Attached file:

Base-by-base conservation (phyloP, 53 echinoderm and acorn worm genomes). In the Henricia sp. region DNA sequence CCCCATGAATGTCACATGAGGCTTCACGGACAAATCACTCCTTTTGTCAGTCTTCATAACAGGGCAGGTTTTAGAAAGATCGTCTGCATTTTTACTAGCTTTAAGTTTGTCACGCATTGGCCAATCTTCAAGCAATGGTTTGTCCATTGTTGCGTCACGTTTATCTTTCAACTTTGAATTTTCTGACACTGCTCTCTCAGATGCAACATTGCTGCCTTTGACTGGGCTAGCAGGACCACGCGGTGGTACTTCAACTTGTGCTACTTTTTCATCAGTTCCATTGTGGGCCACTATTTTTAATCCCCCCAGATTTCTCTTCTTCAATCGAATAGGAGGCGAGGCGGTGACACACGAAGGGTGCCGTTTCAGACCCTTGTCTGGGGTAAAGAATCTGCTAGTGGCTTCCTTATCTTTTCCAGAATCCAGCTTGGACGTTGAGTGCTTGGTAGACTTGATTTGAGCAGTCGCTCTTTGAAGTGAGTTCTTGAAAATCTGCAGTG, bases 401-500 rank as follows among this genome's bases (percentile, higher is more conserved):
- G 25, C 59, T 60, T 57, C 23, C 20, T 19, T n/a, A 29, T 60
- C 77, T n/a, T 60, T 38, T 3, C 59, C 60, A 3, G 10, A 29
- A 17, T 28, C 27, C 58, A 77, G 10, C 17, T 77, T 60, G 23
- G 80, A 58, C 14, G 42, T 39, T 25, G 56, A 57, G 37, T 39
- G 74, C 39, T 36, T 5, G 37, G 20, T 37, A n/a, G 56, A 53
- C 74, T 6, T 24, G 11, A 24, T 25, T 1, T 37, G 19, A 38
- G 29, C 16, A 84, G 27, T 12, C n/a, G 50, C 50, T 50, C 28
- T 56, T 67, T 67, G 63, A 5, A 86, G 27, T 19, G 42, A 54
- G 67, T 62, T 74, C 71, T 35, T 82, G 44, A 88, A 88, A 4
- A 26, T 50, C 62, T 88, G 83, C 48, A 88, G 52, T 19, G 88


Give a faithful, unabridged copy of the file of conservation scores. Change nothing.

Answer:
Base-by-base conservation (phyloP, 53 echinoderm and acorn worm genomes). In the Henricia sp. region DNA sequence CCCCATGAATGTCACATGAGGCTTCACGGACAAATCACTCCTTTTGTCAGTCTTCATAACAGGGCAGGTTTTAGAAAGATCGTCTGCATTTTTACTAGCTTTAAGTTTGTCACGCATTGGCCAATCTTCAAGCAATGGTTTGTCCATTGTTGCGTCACGTTTATCTTTCAACTTTGAATTTTCTGACACTGCTCTCTCAGATGCAACATTGCTGCCTTTGACTGGGCTAGCAGGACCACGCGGTGGTACTTCAACTTGTGCTACTTTTTCATCAGTTCCATTGTGGGCCACTATTTTTAATCCCCCCAGATTTCTCTTCTTCAATCGAATAGGAGGCGAGGCGGTGACACACGAAGGGTGCCGTTTCAGACCCTTGTCTGGGGTAAAGAATCTGCTAGTGGCTTCCTTATCTTTTCCAGAATCCAGCTTGGACGTTGAGTGCTTGGTAGACTTGATTTGAGCAGTCGCTCTTTGAAGTGAGTTCTTGAAAATCTGCAGTG, bases 401-500 rank as follows among this genome's bases (percentile, higher is more conserved):
- G 25, C 59, T 60, T 57, C 23, C 20, T 19, T n/a, A 29, T 60
- C 77, T n/a, T 60, T 38, T 3, C 59, C 60, A 3, G 10, A 29
- A 17, T 28, C 27, C 58, A 77, G 10, C 17, T 77, T 60, G 23
- G 80, A 58, C 14, G 42, T 39, T 25, G 56, A 57, G 37, T 39
- G 74, C 39, T 36, T 5, G 37, G 20, T 37, A n/a, G 56, A 53
- C 74, T 6, T 24, G 11, A 24, T 25, T 1, T 37, G 19, A 38
- G 29, C 16, A 84, G 27, T 12, C n/a, G 50, C 50, T 50, C 28
- T 56, T 67, T 67, G 63, A 5, A 86, G 27, T 19, G 42, A 54
- G 67, T 62, T 74, C 71, T 35, T 82, G 44, A 88, A 88, A 4
- A 26, T 50, C 62, T 88, G 83, C 48, A 88, G 52, T 19, G 88